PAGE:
Hamilton, ON, May 07, 2020 (GLOBE NEWSWIRE) -- A recent article published by CBC, “Vaping among Canadian teens doubles in 2 years, new research shows” explores the findings of a study conducted by Dr. David Hammond at the University of Waterloo. Dr. Hammond’s study concluded that youth vaping rates have doubled over the past 2 years, while youth vaping rates have remained unchanged in the UK. The Canadian Vaping Association (CVA) agrees with many of the points made in this article but feels it necessary to clarify some misconceptions.
The CVA has repeatedly called for the federal government to limit nicotine concentrations to 20 milligrams per millilitre. The rise in youth vaping rates here in Canada directly correlates to the entrance of Big Tobacco vape brands, such as Juul and Vype. The vape products distributed by these brands have nicotine concentrations of 57 - 59 milligrams per millilitre, making them highly addictive, and the devices are very easily concealed. The UK has not seen a rise in youth vaping as a result of the nicotine limit that had been established in the European Union prior to the entrance of tobacco owned high nicotine vape brands; this nicotine limit meant that the high nicotine vape products distributed by companies like Juul and Vype were never able to enter the market in the UK. The CVA believes it is imperative that the Canadian government implement similar regulations in order to curb youth vaping in Canada.
Cunningham, a spokesperson for the Canadian Cancer Society, expressed the need for the federal government to enforce stricter advertising regulations and flavour limitations. The CVA has consistently supported a ban on national brand advertising. However, Cunningham’s comment is misinformed as advertising vapour products outside of an adult-only environment is already prohibited in Canada. Further regulations against vaping advertisements are not necessary as strict regulations are already in place; what is important is ensuring that the existing regulations are consistently enforced. We are aligned with all health advocates, including the Canadian Cancer Society, that all legislation should ban advertising, restrict the sale of vape products to adult restricted environments and cap nicotine levels to 20 milligrams per millilitre to address youth uptake. We again ask Mr. Cunningham and all other health advocates to collaborate with the vaping industry so that together we can assist the government in designing regulations that both protect our youth and support the unprecedented harm reduction opportunity vaping offers 5 million Canadian smokers.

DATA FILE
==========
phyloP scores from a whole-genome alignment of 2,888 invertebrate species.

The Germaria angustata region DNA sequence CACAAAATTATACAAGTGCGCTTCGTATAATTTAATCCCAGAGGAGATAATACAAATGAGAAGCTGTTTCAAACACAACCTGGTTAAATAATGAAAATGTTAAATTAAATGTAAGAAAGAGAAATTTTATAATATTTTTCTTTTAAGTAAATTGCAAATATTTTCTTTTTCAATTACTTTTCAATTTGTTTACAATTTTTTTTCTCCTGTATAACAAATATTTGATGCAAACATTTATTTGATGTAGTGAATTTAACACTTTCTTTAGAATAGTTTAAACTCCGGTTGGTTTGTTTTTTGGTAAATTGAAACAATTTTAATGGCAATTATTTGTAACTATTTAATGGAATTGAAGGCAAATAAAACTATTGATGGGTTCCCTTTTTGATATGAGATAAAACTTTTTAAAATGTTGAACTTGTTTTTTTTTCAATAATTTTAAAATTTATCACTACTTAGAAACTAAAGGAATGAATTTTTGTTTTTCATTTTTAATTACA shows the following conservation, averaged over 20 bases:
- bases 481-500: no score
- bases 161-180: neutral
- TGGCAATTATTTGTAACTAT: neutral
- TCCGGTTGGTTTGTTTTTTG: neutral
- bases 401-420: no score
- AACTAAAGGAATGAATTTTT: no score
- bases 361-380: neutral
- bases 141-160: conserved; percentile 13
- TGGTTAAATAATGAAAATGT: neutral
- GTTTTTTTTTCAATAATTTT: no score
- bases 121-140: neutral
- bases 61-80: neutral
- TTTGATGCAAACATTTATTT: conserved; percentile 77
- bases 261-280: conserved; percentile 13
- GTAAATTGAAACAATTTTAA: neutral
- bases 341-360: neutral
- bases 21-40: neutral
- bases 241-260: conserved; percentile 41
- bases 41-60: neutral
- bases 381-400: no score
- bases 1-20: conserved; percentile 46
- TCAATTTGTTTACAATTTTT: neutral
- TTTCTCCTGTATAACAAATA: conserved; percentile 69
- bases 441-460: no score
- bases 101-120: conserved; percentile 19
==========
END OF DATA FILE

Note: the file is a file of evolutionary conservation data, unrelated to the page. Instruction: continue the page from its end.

The idea that flavoured vaping products contribute to youth vaping is a common misconception that has been discredited by the Centers of Decease Control and Prevention (CDC). According to the CDC report “Tobacco Product Use and Associated Factors Among Middle and Highschool Students”, only 22.3 percent of young people indicated that they vape “because e-cigarettes are available in flavours, such as mint, candy, fruit or chocolate.” The most common reason for use among youth was, “I was curious about them.”
A study conducted by the American Cancer Society concluded that, despite Juul removing all flavours other than mint, menthol and tobacco from store shelves, youth did not quit vaping and instead switched to mint or tobacco flavours.
Flavour restrictions have proven to be ineffective in curbing youth uptake and outright flavour bans are incredibly harmful to public health. Both British Columbia and Ontario, however, provide great examples of effective legislation surrounding the distribution of flavours. By restricting the sale of flavoured nicotine products to adult-only specialty vape shops throughout Ontario, youth are unable to access the sales channels, yet adult smokers still have access to the products they require.
The crucial role that flavours play in an adult smoker’s transition from combustible tobacco is documented in many medical journals. Most notably, the study published by the British Medical Journal (BMJ) concluded that if flavours were removed from vaping products there would be an 8.3 percent increase in tobacco use among adults. The New England Journal of Medicine has also concluded through a controlled trial that e-cigarettes are twice as effective as any other cessation method.
The CVA agrees with the experts, including Dr. Hammond, that nicotine concentrations need to be addressed by the federal government and advertising restrictions need consistent enforcement in order to protect our youth. "This phenomenon was probably driven by Juul and the type of product and nicotine concentration in Juul," Hammond said. "We've seen increases in the use of Juul and Juul-like products among kids to the same extent in Canada as the U.S., so that's why we think that that probably is the main reason that explains why England has not seen the same increases".
It has become apparent throughout numerous countries in the European Union that limiting nicotine concentrations is effective in both minimizing youth uptake and limiting the impact of Big Tobacco owned vape products. It has been reported that e-cigarette giant Juul, acting on low sales, is removing its products from Austria, Belgium, Portugal, France, and Spain by the end of the 2020. Conversely, Juul’s voluntary removal of flavours from their high nicotine North American products had no impact on their sales.
Time and again, the data supports that banning flavours has no effect on youth vaping and only harms adult smokers looking to vape products for harm reduction. Nicotine strength, not flavours, is the difference between those markets that have high youth uptake versus those who don’t. Effective public policy cannot ignore the evidence; our government must embrace the facts in order to develop successful regulation.
The Canadian Vaping Association